Wednesday, February 18, 2009

Native speakers using foreign languages in their native tongue

Although the title of this post may sound oxymoronic, bear with me.

One of the Japanese podcasts that I listen to is 日本経済新聞<総合版> (Nihon Keizai Shinbun Sougouban), which focuses on economic issues in Japanese and is of course aimed at native speakers. However, after commercials, an American announcer pops in and says, "The news continues on Radio Nikkei." In English. For those of you who've spent any time in Japan, that's hardly surprising, but could you imagine the parallel in the States? If they threw the same thing into an English podcast in, say, Spanish, I'd expect that most people would have no idea what's being said and that's why it rarely, if ever, happens in the States.

I'm not convinced that everyone in Japan would know what's being said in this case, although I might guess that the subscribers to this podcast are probably a bit above average. Still, everyone in Japan has studied English; it's required in school. So, in theory, they should be able to understand it.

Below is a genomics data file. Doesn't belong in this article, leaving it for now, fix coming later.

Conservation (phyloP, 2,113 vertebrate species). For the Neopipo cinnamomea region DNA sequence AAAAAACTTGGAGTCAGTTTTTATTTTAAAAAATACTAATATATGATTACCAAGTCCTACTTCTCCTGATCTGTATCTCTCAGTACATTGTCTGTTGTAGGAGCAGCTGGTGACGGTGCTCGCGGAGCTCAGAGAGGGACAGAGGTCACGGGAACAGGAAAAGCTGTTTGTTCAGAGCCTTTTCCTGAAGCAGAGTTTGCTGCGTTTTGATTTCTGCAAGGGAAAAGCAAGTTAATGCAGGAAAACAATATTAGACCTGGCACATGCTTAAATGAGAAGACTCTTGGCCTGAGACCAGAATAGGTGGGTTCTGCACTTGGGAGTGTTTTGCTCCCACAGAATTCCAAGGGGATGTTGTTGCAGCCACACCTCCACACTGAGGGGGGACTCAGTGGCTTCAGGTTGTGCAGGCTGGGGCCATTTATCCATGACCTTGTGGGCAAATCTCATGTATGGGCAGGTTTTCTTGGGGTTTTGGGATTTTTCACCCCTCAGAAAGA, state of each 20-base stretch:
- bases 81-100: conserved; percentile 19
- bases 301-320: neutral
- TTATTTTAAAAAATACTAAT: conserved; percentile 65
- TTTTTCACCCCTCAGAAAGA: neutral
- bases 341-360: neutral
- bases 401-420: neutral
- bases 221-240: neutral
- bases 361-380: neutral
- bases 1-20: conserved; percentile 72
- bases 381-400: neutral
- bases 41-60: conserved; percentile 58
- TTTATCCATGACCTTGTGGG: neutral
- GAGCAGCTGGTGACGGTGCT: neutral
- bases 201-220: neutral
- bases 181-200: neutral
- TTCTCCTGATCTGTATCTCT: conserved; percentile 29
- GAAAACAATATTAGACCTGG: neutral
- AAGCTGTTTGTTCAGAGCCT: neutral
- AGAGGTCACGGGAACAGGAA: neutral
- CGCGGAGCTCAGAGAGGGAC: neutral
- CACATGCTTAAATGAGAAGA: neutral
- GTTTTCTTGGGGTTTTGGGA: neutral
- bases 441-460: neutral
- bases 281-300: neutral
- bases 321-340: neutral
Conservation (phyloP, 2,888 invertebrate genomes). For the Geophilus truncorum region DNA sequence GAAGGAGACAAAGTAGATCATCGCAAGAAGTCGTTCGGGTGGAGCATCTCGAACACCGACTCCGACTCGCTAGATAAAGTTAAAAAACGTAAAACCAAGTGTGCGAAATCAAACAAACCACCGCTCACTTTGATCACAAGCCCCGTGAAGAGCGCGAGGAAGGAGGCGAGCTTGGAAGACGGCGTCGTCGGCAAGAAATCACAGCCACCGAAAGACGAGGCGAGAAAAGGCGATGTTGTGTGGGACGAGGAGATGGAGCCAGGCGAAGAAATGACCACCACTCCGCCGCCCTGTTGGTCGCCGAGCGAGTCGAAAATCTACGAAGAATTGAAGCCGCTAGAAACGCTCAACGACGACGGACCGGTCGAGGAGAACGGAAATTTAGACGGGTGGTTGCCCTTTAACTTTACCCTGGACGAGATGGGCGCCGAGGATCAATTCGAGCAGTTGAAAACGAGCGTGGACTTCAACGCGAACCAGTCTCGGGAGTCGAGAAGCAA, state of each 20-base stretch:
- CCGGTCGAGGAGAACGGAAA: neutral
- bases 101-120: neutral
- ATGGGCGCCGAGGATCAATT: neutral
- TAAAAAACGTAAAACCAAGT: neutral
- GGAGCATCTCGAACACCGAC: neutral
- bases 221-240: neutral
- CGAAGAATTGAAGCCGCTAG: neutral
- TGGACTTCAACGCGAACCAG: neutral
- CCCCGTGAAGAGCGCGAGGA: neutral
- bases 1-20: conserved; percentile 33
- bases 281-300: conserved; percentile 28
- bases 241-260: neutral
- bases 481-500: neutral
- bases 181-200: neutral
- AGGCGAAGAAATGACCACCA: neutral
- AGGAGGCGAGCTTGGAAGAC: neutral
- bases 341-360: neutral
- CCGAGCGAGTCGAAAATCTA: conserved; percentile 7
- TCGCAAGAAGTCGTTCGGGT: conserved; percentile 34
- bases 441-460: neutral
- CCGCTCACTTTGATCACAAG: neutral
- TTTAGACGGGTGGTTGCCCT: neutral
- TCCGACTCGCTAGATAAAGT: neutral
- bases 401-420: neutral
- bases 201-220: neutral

So here's an interesting question. If a foreign language becomes so well understood among speakers of a given language that they throw words, phrases, and even entire sentences from that foreign language into the dialogue when using their native language, has that foreign language actually become part of their own language? Think about it another way; if someone comes to Japan from, say, China, would they need to understand English to the same level as the Japanese do in order to understand what's going on in Japanese? They very well might. Indeed, the Chinese are a very apt example, because one of their trouble points in Japanese are words written in katakana, which are primarily from English and don't share the Chinese character roots that many Japanese words do.

Link: Nikkei Shinbun Podcasts (in Japanese)

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